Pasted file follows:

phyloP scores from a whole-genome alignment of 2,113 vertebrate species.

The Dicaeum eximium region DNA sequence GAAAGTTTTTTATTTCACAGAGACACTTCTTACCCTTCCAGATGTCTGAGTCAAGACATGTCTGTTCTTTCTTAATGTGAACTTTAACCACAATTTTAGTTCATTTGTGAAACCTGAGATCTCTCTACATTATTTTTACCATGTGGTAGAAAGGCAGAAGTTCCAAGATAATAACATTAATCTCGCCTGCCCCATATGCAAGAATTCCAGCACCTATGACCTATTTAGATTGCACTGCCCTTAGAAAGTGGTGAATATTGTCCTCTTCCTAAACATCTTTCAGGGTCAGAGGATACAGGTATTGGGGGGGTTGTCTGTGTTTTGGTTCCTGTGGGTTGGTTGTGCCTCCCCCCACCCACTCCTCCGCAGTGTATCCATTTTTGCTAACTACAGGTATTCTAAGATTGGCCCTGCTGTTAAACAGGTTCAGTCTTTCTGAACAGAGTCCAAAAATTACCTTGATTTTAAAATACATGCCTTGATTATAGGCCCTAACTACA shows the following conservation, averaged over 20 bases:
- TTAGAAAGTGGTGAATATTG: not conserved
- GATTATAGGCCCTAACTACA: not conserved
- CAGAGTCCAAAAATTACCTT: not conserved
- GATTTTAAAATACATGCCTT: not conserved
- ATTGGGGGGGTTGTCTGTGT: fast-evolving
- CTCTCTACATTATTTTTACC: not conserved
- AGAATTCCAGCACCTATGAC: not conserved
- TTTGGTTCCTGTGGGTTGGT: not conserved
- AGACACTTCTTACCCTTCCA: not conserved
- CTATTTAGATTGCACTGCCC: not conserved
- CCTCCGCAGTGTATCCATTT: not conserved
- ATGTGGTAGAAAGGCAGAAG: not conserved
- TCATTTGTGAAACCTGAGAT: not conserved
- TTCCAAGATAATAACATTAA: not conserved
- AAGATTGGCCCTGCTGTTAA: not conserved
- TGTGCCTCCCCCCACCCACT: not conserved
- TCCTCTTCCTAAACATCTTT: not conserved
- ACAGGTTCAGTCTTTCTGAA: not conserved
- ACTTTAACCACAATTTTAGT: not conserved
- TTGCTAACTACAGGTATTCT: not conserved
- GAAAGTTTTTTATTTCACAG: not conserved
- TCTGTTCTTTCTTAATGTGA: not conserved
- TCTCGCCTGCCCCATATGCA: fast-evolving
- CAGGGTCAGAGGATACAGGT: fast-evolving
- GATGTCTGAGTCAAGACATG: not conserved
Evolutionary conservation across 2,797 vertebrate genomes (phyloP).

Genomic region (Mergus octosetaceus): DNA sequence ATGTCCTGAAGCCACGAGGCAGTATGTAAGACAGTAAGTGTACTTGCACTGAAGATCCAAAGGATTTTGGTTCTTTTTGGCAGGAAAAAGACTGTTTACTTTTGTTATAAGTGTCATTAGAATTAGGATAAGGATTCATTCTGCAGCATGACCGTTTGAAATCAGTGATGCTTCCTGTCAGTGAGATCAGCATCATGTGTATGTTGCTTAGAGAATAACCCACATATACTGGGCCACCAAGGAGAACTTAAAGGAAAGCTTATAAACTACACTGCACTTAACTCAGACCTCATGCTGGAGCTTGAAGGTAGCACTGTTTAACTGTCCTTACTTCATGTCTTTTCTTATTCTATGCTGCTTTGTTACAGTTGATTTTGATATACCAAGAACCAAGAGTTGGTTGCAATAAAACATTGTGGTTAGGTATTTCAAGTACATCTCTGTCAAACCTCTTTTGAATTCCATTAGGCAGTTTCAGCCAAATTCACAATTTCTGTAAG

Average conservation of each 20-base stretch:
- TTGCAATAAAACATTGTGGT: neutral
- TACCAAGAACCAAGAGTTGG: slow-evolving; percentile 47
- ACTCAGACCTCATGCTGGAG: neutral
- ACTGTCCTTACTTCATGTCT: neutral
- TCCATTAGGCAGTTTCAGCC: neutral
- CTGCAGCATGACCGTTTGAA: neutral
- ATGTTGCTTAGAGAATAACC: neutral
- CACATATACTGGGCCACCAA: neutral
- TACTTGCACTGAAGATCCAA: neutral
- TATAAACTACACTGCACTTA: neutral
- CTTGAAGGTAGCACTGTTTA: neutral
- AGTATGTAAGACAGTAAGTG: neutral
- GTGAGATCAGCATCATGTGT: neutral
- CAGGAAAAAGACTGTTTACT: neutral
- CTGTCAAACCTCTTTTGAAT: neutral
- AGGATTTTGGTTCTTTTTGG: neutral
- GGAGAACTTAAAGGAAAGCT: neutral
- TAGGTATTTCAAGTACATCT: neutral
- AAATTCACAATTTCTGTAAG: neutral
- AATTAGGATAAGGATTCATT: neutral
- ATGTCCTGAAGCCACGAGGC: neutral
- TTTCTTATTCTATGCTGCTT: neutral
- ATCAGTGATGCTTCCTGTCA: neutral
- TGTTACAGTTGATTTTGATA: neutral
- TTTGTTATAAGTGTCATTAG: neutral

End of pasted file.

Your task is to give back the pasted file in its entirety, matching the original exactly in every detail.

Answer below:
phyloP scores from a whole-genome alignment of 2,113 vertebrate species.

The Dicaeum eximium region DNA sequence GAAAGTTTTTTATTTCACAGAGACACTTCTTACCCTTCCAGATGTCTGAGTCAAGACATGTCTGTTCTTTCTTAATGTGAACTTTAACCACAATTTTAGTTCATTTGTGAAACCTGAGATCTCTCTACATTATTTTTACCATGTGGTAGAAAGGCAGAAGTTCCAAGATAATAACATTAATCTCGCCTGCCCCATATGCAAGAATTCCAGCACCTATGACCTATTTAGATTGCACTGCCCTTAGAAAGTGGTGAATATTGTCCTCTTCCTAAACATCTTTCAGGGTCAGAGGATACAGGTATTGGGGGGGTTGTCTGTGTTTTGGTTCCTGTGGGTTGGTTGTGCCTCCCCCCACCCACTCCTCCGCAGTGTATCCATTTTTGCTAACTACAGGTATTCTAAGATTGGCCCTGCTGTTAAACAGGTTCAGTCTTTCTGAACAGAGTCCAAAAATTACCTTGATTTTAAAATACATGCCTTGATTATAGGCCCTAACTACA shows the following conservation, averaged over 20 bases:
- TTAGAAAGTGGTGAATATTG: not conserved
- GATTATAGGCCCTAACTACA: not conserved
- CAGAGTCCAAAAATTACCTT: not conserved
- GATTTTAAAATACATGCCTT: not conserved
- ATTGGGGGGGTTGTCTGTGT: fast-evolving
- CTCTCTACATTATTTTTACC: not conserved
- AGAATTCCAGCACCTATGAC: not conserved
- TTTGGTTCCTGTGGGTTGGT: not conserved
- AGACACTTCTTACCCTTCCA: not conserved
- CTATTTAGATTGCACTGCCC: not conserved
- CCTCCGCAGTGTATCCATTT: not conserved
- ATGTGGTAGAAAGGCAGAAG: not conserved
- TCATTTGTGAAACCTGAGAT: not conserved
- TTCCAAGATAATAACATTAA: not conserved
- AAGATTGGCCCTGCTGTTAA: not conserved
- TGTGCCTCCCCCCACCCACT: not conserved
- TCCTCTTCCTAAACATCTTT: not conserved
- ACAGGTTCAGTCTTTCTGAA: not conserved
- ACTTTAACCACAATTTTAGT: not conserved
- TTGCTAACTACAGGTATTCT: not conserved
- GAAAGTTTTTTATTTCACAG: not conserved
- TCTGTTCTTTCTTAATGTGA: not conserved
- TCTCGCCTGCCCCATATGCA: fast-evolving
- CAGGGTCAGAGGATACAGGT: fast-evolving
- GATGTCTGAGTCAAGACATG: not conserved
Evolutionary conservation across 2,797 vertebrate genomes (phyloP).

Genomic region (Mergus octosetaceus): DNA sequence ATGTCCTGAAGCCACGAGGCAGTATGTAAGACAGTAAGTGTACTTGCACTGAAGATCCAAAGGATTTTGGTTCTTTTTGGCAGGAAAAAGACTGTTTACTTTTGTTATAAGTGTCATTAGAATTAGGATAAGGATTCATTCTGCAGCATGACCGTTTGAAATCAGTGATGCTTCCTGTCAGTGAGATCAGCATCATGTGTATGTTGCTTAGAGAATAACCCACATATACTGGGCCACCAAGGAGAACTTAAAGGAAAGCTTATAAACTACACTGCACTTAACTCAGACCTCATGCTGGAGCTTGAAGGTAGCACTGTTTAACTGTCCTTACTTCATGTCTTTTCTTATTCTATGCTGCTTTGTTACAGTTGATTTTGATATACCAAGAACCAAGAGTTGGTTGCAATAAAACATTGTGGTTAGGTATTTCAAGTACATCTCTGTCAAACCTCTTTTGAATTCCATTAGGCAGTTTCAGCCAAATTCACAATTTCTGTAAG

Average conservation of each 20-base stretch:
- TTGCAATAAAACATTGTGGT: neutral
- TACCAAGAACCAAGAGTTGG: slow-evolving; percentile 47
- ACTCAGACCTCATGCTGGAG: neutral
- ACTGTCCTTACTTCATGTCT: neutral
- TCCATTAGGCAGTTTCAGCC: neutral
- CTGCAGCATGACCGTTTGAA: neutral
- ATGTTGCTTAGAGAATAACC: neutral
- CACATATACTGGGCCACCAA: neutral
- TACTTGCACTGAAGATCCAA: neutral
- TATAAACTACACTGCACTTA: neutral
- CTTGAAGGTAGCACTGTTTA: neutral
- AGTATGTAAGACAGTAAGTG: neutral
- GTGAGATCAGCATCATGTGT: neutral
- CAGGAAAAAGACTGTTTACT: neutral
- CTGTCAAACCTCTTTTGAAT: neutral
- AGGATTTTGGTTCTTTTTGG: neutral
- GGAGAACTTAAAGGAAAGCT: neutral
- TAGGTATTTCAAGTACATCT: neutral
- AAATTCACAATTTCTGTAAG: neutral
- AATTAGGATAAGGATTCATT: neutral
- ATGTCCTGAAGCCACGAGGC: neutral
- TTTCTTATTCTATGCTGCTT: neutral
- ATCAGTGATGCTTCCTGTCA: neutral
- TGTTACAGTTGATTTTGATA: neutral
- TTTGTTATAAGTGTCATTAG: neutral